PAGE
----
With summer in full swing, there are many advertisements for summer camps: ballet camps, acting camps, cooking camps, music summer camps, and more. As you decide what camp to send your kids to, you probably have one question on your mind. With the high cost of summer camps, is anything tax deductible if you send your kids to one (or more)?
Read on to find out.
The Good News
There are many things that you can use as a tax write off either under the Child Care Credit, or medical expenses. (A quick note: The Child Care Credit can apply to up to 35% of $3,000 of unreimbursed expenses for children under 14 whose parents work during the day. Medical expenses are only deductible if your expenses exceed 7.5% of your adjusted gross income, and you itemize on a Schedule A.)
Tax deductible items include:
- Physical exam. If the summer camp requires a physical exam, you can write off that cost.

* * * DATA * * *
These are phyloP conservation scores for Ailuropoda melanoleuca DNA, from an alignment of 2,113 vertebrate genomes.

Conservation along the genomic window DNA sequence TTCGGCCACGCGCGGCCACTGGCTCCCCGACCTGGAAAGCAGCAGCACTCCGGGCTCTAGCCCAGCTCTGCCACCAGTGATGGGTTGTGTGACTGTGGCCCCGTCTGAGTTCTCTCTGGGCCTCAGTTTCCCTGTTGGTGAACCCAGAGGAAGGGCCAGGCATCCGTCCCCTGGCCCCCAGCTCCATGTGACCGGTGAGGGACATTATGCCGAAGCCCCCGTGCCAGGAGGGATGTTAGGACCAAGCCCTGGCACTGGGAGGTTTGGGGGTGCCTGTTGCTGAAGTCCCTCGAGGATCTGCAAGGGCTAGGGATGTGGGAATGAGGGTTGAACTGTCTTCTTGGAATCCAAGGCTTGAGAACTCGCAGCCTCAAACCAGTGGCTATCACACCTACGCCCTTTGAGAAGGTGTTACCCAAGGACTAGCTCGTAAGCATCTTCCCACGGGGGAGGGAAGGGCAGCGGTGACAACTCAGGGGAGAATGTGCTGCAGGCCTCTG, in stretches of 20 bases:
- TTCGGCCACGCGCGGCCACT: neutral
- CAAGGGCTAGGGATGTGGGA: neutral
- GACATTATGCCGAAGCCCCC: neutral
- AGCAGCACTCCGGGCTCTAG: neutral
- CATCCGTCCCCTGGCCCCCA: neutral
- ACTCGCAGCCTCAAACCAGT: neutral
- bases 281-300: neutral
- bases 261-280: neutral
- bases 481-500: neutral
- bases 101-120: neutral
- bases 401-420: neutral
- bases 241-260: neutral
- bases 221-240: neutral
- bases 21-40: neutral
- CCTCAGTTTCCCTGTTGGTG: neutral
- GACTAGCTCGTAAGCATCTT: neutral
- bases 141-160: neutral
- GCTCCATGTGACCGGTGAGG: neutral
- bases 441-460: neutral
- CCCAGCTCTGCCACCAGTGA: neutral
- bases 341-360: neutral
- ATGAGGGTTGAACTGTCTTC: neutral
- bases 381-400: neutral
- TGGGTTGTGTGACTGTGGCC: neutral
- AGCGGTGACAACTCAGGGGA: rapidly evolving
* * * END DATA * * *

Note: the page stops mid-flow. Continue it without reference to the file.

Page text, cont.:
- Shots. Any vaccines and immunizations required by the summer camp are preventative care, and are tax deductible.
- Summer Camp Fees. Any fees associated with the camp can qualify for a deduction.
The Bad News
Unfortunately, not everything is tax deductible. Here are some things that don’t apply.
- The supplies that you buy in order to send your child to a summer camp is not tax deductible. This includes sports equipment, clothing, furniture, etc. These things are personal in nature.
- If you or your spouse are stay at home parents, the credits and deductions won’t count.
- If the camp is an overnight camp, you will not be able to count that, although it is fun to get away from the kids for a few days.
- You have to send your own kids to the camps. The credit does not apply if you pay to send your neighbor’s kids or nieces/nephews to camp.
- The camp you send your children to has to be an actual child care provider. You cannot set a tent up in your backyard and call it good.
- If you sign up for a summer camp, and then cancel it later, you cannot claim credit or a deduction, even if there are nonrefundable fees. It will only count if your child attends the camp.
- Transportation to and from camp unless the camp provides it is not deductible.
If you have any questions, review IRS Publication 503, Child and Dependent Care Expenses, or contact us here at Klingler CPA.